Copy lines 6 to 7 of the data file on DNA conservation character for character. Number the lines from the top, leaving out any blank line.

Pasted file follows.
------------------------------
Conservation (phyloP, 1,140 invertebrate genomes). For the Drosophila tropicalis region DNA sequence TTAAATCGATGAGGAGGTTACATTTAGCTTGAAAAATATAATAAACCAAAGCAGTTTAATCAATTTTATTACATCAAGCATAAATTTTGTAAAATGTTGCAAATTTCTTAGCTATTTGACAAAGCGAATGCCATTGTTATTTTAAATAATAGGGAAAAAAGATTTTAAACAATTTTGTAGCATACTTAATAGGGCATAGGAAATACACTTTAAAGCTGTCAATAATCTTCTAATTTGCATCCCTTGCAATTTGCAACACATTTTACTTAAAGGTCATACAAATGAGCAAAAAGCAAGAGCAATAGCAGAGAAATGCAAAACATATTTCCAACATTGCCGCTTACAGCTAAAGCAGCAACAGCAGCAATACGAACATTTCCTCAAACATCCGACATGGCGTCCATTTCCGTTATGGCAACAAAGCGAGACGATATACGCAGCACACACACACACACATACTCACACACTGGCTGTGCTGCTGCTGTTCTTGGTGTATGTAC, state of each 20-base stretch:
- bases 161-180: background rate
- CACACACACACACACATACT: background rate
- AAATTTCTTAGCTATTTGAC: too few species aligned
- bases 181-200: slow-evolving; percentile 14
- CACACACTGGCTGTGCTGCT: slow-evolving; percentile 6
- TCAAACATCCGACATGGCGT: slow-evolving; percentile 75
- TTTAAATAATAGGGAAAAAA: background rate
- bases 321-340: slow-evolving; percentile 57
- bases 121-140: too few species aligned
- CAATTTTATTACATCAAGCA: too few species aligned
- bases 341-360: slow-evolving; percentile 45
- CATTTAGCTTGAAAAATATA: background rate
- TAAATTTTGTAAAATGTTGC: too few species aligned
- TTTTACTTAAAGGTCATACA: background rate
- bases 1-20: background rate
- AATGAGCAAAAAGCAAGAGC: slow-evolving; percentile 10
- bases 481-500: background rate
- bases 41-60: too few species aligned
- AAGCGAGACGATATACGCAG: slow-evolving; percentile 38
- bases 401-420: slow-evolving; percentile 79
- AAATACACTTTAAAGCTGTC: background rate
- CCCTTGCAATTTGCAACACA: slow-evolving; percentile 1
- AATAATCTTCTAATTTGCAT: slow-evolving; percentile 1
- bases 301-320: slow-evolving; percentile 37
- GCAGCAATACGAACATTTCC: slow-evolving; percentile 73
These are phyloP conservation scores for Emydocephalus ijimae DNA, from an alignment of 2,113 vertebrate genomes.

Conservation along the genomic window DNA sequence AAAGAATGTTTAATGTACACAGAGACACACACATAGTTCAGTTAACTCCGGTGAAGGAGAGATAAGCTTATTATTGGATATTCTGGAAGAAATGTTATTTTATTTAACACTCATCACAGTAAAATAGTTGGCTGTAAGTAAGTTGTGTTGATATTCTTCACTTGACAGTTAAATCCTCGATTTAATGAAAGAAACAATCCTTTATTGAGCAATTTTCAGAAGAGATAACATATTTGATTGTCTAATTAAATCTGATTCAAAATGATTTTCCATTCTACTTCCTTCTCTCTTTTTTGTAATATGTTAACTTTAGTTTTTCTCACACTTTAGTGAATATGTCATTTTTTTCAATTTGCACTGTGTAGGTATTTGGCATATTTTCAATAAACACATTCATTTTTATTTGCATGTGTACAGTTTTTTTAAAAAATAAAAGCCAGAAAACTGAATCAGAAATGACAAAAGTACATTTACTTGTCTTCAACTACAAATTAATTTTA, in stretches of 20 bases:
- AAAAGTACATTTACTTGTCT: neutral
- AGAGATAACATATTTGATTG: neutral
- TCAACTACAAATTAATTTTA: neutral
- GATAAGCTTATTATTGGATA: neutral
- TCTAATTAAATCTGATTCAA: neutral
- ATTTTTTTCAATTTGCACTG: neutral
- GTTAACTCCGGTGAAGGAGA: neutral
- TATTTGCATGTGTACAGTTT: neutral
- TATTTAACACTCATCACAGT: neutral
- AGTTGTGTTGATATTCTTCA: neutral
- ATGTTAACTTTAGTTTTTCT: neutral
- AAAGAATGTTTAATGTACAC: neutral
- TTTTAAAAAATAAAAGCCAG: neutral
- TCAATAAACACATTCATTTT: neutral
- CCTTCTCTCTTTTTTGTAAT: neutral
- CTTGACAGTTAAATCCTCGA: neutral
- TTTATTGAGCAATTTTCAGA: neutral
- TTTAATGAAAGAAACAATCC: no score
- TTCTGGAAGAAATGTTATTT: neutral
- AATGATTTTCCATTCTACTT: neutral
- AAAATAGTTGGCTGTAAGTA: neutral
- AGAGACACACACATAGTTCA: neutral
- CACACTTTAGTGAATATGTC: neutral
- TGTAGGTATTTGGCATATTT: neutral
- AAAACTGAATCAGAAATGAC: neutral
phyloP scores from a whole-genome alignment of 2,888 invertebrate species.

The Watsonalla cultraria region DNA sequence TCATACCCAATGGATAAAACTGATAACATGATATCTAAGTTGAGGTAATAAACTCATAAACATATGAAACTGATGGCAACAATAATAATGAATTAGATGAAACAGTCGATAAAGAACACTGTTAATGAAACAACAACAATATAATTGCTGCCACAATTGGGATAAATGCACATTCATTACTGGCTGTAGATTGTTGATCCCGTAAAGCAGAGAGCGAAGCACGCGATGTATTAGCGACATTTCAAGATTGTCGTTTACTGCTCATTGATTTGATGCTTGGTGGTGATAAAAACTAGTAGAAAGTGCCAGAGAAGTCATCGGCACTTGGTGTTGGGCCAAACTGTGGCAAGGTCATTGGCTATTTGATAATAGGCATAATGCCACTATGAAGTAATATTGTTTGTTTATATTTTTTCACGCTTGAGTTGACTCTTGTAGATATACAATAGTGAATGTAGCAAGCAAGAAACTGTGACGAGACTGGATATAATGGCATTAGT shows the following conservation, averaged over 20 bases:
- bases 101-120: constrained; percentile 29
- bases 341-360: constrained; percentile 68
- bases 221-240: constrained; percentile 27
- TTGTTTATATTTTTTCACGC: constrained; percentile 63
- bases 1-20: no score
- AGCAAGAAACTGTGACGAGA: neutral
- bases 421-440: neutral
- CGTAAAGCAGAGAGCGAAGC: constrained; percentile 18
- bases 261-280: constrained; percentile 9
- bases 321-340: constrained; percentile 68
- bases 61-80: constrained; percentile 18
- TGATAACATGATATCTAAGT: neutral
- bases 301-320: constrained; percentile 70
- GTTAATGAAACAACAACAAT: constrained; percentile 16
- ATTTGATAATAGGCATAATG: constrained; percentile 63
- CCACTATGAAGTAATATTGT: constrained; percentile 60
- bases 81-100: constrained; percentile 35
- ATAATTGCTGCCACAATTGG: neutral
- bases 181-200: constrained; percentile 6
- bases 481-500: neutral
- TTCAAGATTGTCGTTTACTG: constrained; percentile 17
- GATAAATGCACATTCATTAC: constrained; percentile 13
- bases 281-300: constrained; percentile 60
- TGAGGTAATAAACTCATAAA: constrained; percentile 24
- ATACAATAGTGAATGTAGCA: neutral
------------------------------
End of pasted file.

- CACACACTGGCTGTGCTGCT: slow-evolving; percentile 6
- TCAAACATCCGACATGGCGT: slow-evolving; percentile 75